First thing’s first: what are feature flags?
Feature flags are also commonly referred to as feature toggles, or switches. At a high level, the purpose of a feature flag is to enable or disable a feature. They help you take control of your releases by sending new features to specific audience segments and allowing you to choose the exact percentage of your users that receive an experiment.
There are many other use cases for feature flags; you can:
- Safely test features in production while rapidly collecting valuable user feedback
- Deploy code when you want and independently release – and unrelease – features with the flip of a switch
- Control and cater each individual’s experience with user segmentation
- Get real-time visibility into the impact that every new change is having
Many popular apps like to use feature flagging to see how users respond to new features. As they receive positive feedback and gain confidence in the feature, they increase the number of people who get the new version with no app updates required. You’ve probably been part of a rollout and not realized it!
Read about how Google Chrome, Spotify, and Instagram use feature flags to test rollouts and new features in a risk-free way!
Benefits of rolling out using feature flags
You’ve been releasing features the same way forever and it’s been ~fine~. Why should you consider adding feature flags to your releases?
Mitigate Risk 🙅🏾♂️
Nervous about your new product’s performance? You have the ability to rollback your product or feature immediately if you detect a bug or encounter negative feedback that could cost you your reputation.
Control Who Sees What 🔐
Create audience segments to manage who experiences your new feature and when. You control which features are turned on or off for each customer with the flip of a switch.
Time Control Your Launch ⏰
If you’re worried about network traffic being an issue, rollout to small increments of customers over a specified period of time.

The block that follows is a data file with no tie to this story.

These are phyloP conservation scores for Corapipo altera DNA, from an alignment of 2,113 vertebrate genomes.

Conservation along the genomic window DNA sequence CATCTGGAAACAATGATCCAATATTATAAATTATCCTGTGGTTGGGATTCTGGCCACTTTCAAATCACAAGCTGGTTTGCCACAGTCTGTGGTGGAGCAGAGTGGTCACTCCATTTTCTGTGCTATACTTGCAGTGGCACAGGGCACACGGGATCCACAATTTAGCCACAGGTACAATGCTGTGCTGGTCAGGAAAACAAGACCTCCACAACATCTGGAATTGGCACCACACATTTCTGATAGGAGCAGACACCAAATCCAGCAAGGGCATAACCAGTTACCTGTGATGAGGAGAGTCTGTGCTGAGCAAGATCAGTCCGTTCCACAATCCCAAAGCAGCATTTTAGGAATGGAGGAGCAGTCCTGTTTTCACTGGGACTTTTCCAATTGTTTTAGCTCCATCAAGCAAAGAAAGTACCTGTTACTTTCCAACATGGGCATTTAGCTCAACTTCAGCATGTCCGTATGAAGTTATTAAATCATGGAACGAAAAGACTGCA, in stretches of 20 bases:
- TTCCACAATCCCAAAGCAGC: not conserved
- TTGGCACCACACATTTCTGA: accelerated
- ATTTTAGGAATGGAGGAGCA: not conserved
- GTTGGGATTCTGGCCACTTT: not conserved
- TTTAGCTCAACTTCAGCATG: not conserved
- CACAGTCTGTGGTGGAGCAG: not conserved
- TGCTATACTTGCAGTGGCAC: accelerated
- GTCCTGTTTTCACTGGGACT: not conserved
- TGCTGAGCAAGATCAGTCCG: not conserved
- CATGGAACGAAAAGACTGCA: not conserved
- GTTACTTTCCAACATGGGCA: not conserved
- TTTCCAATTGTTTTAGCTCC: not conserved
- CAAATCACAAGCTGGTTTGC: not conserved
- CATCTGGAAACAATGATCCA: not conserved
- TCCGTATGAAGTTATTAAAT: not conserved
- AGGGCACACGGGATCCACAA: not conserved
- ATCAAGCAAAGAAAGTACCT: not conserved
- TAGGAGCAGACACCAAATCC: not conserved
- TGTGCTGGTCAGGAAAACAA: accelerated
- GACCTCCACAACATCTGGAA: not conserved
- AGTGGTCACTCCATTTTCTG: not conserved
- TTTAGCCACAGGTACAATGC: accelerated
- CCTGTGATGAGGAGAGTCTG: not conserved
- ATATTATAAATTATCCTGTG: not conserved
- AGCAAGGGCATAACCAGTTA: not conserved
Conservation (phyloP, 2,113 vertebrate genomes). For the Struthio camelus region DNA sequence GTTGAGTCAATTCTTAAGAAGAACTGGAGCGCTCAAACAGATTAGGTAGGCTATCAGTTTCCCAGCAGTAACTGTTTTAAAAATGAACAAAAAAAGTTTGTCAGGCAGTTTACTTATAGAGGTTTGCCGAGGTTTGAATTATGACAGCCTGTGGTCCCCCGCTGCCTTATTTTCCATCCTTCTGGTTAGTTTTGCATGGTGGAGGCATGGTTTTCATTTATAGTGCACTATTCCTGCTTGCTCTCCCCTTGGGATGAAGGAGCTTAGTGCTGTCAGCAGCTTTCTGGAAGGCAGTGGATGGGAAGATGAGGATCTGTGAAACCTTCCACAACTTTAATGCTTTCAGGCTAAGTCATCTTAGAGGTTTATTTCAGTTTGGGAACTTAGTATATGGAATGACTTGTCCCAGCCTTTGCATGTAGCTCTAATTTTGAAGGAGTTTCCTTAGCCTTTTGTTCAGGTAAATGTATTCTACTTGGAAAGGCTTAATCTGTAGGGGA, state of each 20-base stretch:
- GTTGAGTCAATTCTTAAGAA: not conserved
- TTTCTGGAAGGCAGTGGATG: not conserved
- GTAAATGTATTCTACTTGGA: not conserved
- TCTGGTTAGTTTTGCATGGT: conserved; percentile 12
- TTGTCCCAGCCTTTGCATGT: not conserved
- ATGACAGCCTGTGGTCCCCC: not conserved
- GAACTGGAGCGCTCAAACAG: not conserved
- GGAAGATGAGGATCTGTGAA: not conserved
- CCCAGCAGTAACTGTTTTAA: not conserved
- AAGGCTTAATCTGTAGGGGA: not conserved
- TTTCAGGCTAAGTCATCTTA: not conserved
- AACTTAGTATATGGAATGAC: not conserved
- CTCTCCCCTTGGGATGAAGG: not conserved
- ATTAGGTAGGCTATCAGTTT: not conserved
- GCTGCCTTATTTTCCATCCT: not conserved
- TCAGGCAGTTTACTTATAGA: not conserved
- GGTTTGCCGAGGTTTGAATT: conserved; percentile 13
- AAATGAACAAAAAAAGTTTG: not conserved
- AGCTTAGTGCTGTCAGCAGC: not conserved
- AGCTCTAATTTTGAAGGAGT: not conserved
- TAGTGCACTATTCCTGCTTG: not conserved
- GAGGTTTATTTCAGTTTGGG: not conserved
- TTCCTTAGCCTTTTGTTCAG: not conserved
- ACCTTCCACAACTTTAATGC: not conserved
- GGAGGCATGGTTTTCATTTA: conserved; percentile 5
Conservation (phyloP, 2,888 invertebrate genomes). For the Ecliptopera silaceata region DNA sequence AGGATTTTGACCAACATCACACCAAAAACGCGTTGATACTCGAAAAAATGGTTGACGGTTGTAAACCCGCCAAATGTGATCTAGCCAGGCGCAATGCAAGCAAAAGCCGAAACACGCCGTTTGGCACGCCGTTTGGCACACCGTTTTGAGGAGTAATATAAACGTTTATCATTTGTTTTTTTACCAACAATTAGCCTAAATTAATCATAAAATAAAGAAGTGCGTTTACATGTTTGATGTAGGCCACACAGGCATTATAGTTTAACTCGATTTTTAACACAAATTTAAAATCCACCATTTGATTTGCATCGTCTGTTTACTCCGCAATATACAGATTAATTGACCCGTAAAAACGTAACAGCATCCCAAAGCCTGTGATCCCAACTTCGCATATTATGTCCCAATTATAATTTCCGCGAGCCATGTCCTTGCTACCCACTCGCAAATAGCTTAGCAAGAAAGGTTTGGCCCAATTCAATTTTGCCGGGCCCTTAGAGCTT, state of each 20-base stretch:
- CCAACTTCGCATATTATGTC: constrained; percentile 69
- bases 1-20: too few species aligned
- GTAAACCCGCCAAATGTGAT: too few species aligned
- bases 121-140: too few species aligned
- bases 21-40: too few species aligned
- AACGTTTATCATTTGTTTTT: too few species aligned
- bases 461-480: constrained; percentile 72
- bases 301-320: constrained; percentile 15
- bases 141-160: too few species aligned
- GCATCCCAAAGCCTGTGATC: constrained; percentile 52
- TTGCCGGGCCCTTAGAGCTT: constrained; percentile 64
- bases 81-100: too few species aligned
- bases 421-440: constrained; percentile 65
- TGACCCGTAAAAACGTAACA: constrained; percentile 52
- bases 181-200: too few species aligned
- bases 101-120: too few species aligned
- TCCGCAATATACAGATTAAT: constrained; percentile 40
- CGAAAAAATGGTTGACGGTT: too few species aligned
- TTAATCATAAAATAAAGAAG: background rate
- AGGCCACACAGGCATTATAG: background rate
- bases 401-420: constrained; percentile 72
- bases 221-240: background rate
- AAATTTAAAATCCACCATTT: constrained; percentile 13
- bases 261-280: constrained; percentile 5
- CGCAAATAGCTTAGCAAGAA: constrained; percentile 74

Measure immediate impact 📊
By controlling the rollout and sending out the release in small increments, it’s easy to monitor and measure its impact as it happens.
Update Already Live Features 🔄
Make changes to live features without having to redeploy or require app-store updates.
Gather Live Feedback Before You Release 📝
At Taplytics, we often speak to the importance of an experiment-driven mindset, to maintain the habit of pushing out ideas as fast as they come to test how your customers react.
This is exactly what feature flags support – instead of keeping new features to yourself until they’re perfect, why not release them to a small, controlled group? You can gather feedback from the group to help you gain the confidence needed to slowly release the feature to more and more customers. If the feature is bugging out or receiving negative feedback, you have the power to flip it off just like *that*.
How do Feature Flags work?
Feature flag products and services make it easy to create and implement feature flags.
You start by specifying an audience segmentation; this is where you pick who is going to see the new feature. You can filter by anything from location to to days since sign up or login.
Next, you set the distribution and choose what percentage of the selected users will be initially included in the rollout. You also have the option to set a timed rollout schedule, whereby you can control a release as you increase or decrease the number of users in it.
Create the feature flag, paste the code, flip the switch. It’s that easy!
Get Feature Flagging
The key to a successful product release is the collection of user feedback early on. Being able to adjust and accordingly making changes before releasing it to the masses is a huge advantage that is really easy to achieve with feature flags. If you still think it’s too soon to release to even a small group of users, feature flags can enable a feature for just you and your team to see. This ensures you can be confident about your new feature before the first wave of rollouts. Remember, don’t wait too long to ship that first version – the longer you wait, the more you lose valuable time to collect feedback and test functionality in the hands of your real users.